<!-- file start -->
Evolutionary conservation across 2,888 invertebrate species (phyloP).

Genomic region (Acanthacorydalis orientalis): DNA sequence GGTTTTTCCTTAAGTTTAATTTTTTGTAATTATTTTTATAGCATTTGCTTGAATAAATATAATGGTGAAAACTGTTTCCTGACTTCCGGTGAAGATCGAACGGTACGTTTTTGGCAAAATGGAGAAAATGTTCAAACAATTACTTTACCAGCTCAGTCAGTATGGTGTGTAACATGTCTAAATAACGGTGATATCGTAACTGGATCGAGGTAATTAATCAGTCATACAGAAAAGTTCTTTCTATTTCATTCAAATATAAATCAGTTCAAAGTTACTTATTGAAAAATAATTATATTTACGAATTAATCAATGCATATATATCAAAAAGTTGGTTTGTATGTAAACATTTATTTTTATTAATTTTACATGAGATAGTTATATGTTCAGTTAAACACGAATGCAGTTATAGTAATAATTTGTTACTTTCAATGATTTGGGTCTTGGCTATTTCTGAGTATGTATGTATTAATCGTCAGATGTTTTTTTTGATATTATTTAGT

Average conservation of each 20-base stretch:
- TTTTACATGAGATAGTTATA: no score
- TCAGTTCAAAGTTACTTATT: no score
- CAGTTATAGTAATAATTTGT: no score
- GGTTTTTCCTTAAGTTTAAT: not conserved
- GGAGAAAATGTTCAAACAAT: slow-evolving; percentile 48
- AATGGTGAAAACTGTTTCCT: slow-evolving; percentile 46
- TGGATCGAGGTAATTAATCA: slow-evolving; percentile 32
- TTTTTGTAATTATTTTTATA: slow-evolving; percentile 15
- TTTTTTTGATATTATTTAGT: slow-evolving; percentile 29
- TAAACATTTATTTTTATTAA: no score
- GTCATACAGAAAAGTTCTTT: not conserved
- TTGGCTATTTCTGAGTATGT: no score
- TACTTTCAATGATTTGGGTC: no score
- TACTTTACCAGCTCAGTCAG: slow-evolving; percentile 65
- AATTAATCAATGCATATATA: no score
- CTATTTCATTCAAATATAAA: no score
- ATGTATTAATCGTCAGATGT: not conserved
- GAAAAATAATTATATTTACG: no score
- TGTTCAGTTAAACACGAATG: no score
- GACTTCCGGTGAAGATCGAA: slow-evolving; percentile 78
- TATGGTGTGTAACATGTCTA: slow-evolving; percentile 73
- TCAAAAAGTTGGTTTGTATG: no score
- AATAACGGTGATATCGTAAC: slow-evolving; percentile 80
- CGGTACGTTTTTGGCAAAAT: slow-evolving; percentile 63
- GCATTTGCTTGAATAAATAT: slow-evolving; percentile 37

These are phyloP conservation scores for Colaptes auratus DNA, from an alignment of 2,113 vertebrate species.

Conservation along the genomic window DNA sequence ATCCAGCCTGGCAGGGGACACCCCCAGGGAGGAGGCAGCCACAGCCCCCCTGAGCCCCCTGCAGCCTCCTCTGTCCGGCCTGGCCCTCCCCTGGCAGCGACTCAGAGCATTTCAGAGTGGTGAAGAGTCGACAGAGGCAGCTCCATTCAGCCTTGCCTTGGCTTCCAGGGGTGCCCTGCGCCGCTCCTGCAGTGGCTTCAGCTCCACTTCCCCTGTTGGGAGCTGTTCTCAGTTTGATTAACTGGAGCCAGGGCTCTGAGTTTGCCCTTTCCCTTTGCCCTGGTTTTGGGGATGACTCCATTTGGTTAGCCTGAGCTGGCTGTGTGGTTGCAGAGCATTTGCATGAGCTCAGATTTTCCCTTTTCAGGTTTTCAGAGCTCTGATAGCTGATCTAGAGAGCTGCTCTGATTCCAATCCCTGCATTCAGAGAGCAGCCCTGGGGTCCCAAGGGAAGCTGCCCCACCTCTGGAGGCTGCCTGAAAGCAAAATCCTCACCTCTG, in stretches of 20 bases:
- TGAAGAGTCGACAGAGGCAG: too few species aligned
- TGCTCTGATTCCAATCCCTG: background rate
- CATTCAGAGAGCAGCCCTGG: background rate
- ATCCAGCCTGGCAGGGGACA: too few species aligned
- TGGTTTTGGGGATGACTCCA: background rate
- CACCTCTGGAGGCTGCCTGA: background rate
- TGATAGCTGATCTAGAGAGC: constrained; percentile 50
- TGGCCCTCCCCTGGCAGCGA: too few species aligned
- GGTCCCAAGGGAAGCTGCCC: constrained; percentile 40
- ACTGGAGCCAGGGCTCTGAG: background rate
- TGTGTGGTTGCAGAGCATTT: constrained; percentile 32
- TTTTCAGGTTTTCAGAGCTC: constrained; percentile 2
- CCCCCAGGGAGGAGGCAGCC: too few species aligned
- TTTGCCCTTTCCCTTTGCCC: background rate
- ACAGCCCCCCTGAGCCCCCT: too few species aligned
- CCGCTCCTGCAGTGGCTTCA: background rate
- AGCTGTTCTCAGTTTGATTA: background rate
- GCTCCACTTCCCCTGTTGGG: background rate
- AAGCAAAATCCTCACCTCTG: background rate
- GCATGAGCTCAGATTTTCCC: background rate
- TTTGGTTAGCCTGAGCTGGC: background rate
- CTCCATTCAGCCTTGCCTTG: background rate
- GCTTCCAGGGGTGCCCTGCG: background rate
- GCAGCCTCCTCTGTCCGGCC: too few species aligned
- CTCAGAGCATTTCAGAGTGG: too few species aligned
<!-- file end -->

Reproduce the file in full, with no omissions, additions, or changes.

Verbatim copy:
Evolutionary conservation across 2,888 invertebrate species (phyloP).

Genomic region (Acanthacorydalis orientalis): DNA sequence GGTTTTTCCTTAAGTTTAATTTTTTGTAATTATTTTTATAGCATTTGCTTGAATAAATATAATGGTGAAAACTGTTTCCTGACTTCCGGTGAAGATCGAACGGTACGTTTTTGGCAAAATGGAGAAAATGTTCAAACAATTACTTTACCAGCTCAGTCAGTATGGTGTGTAACATGTCTAAATAACGGTGATATCGTAACTGGATCGAGGTAATTAATCAGTCATACAGAAAAGTTCTTTCTATTTCATTCAAATATAAATCAGTTCAAAGTTACTTATTGAAAAATAATTATATTTACGAATTAATCAATGCATATATATCAAAAAGTTGGTTTGTATGTAAACATTTATTTTTATTAATTTTACATGAGATAGTTATATGTTCAGTTAAACACGAATGCAGTTATAGTAATAATTTGTTACTTTCAATGATTTGGGTCTTGGCTATTTCTGAGTATGTATGTATTAATCGTCAGATGTTTTTTTTGATATTATTTAGT

Average conservation of each 20-base stretch:
- TTTTACATGAGATAGTTATA: no score
- TCAGTTCAAAGTTACTTATT: no score
- CAGTTATAGTAATAATTTGT: no score
- GGTTTTTCCTTAAGTTTAAT: not conserved
- GGAGAAAATGTTCAAACAAT: slow-evolving; percentile 48
- AATGGTGAAAACTGTTTCCT: slow-evolving; percentile 46
- TGGATCGAGGTAATTAATCA: slow-evolving; percentile 32
- TTTTTGTAATTATTTTTATA: slow-evolving; percentile 15
- TTTTTTTGATATTATTTAGT: slow-evolving; percentile 29
- TAAACATTTATTTTTATTAA: no score
- GTCATACAGAAAAGTTCTTT: not conserved
- TTGGCTATTTCTGAGTATGT: no score
- TACTTTCAATGATTTGGGTC: no score
- TACTTTACCAGCTCAGTCAG: slow-evolving; percentile 65
- AATTAATCAATGCATATATA: no score
- CTATTTCATTCAAATATAAA: no score
- ATGTATTAATCGTCAGATGT: not conserved
- GAAAAATAATTATATTTACG: no score
- TGTTCAGTTAAACACGAATG: no score
- GACTTCCGGTGAAGATCGAA: slow-evolving; percentile 78
- TATGGTGTGTAACATGTCTA: slow-evolving; percentile 73
- TCAAAAAGTTGGTTTGTATG: no score
- AATAACGGTGATATCGTAAC: slow-evolving; percentile 80
- CGGTACGTTTTTGGCAAAAT: slow-evolving; percentile 63
- GCATTTGCTTGAATAAATAT: slow-evolving; percentile 37

These are phyloP conservation scores for Colaptes auratus DNA, from an alignment of 2,113 vertebrate species.

Conservation along the genomic window DNA sequence ATCCAGCCTGGCAGGGGACACCCCCAGGGAGGAGGCAGCCACAGCCCCCCTGAGCCCCCTGCAGCCTCCTCTGTCCGGCCTGGCCCTCCCCTGGCAGCGACTCAGAGCATTTCAGAGTGGTGAAGAGTCGACAGAGGCAGCTCCATTCAGCCTTGCCTTGGCTTCCAGGGGTGCCCTGCGCCGCTCCTGCAGTGGCTTCAGCTCCACTTCCCCTGTTGGGAGCTGTTCTCAGTTTGATTAACTGGAGCCAGGGCTCTGAGTTTGCCCTTTCCCTTTGCCCTGGTTTTGGGGATGACTCCATTTGGTTAGCCTGAGCTGGCTGTGTGGTTGCAGAGCATTTGCATGAGCTCAGATTTTCCCTTTTCAGGTTTTCAGAGCTCTGATAGCTGATCTAGAGAGCTGCTCTGATTCCAATCCCTGCATTCAGAGAGCAGCCCTGGGGTCCCAAGGGAAGCTGCCCCACCTCTGGAGGCTGCCTGAAAGCAAAATCCTCACCTCTG, in stretches of 20 bases:
- TGAAGAGTCGACAGAGGCAG: too few species aligned
- TGCTCTGATTCCAATCCCTG: background rate
- CATTCAGAGAGCAGCCCTGG: background rate
- ATCCAGCCTGGCAGGGGACA: too few species aligned
- TGGTTTTGGGGATGACTCCA: background rate
- CACCTCTGGAGGCTGCCTGA: background rate
- TGATAGCTGATCTAGAGAGC: constrained; percentile 50
- TGGCCCTCCCCTGGCAGCGA: too few species aligned
- GGTCCCAAGGGAAGCTGCCC: constrained; percentile 40
- ACTGGAGCCAGGGCTCTGAG: background rate
- TGTGTGGTTGCAGAGCATTT: constrained; percentile 32
- TTTTCAGGTTTTCAGAGCTC: constrained; percentile 2
- CCCCCAGGGAGGAGGCAGCC: too few species aligned
- TTTGCCCTTTCCCTTTGCCC: background rate
- ACAGCCCCCCTGAGCCCCCT: too few species aligned
- CCGCTCCTGCAGTGGCTTCA: background rate
- AGCTGTTCTCAGTTTGATTA: background rate
- GCTCCACTTCCCCTGTTGGG: background rate
- AAGCAAAATCCTCACCTCTG: background rate
- GCATGAGCTCAGATTTTCCC: background rate
- TTTGGTTAGCCTGAGCTGGC: background rate
- CTCCATTCAGCCTTGCCTTG: background rate
- GCTTCCAGGGGTGCCCTGCG: background rate
- GCAGCCTCCTCTGTCCGGCC: too few species aligned
- CTCAGAGCATTTCAGAGTGG: too few species aligned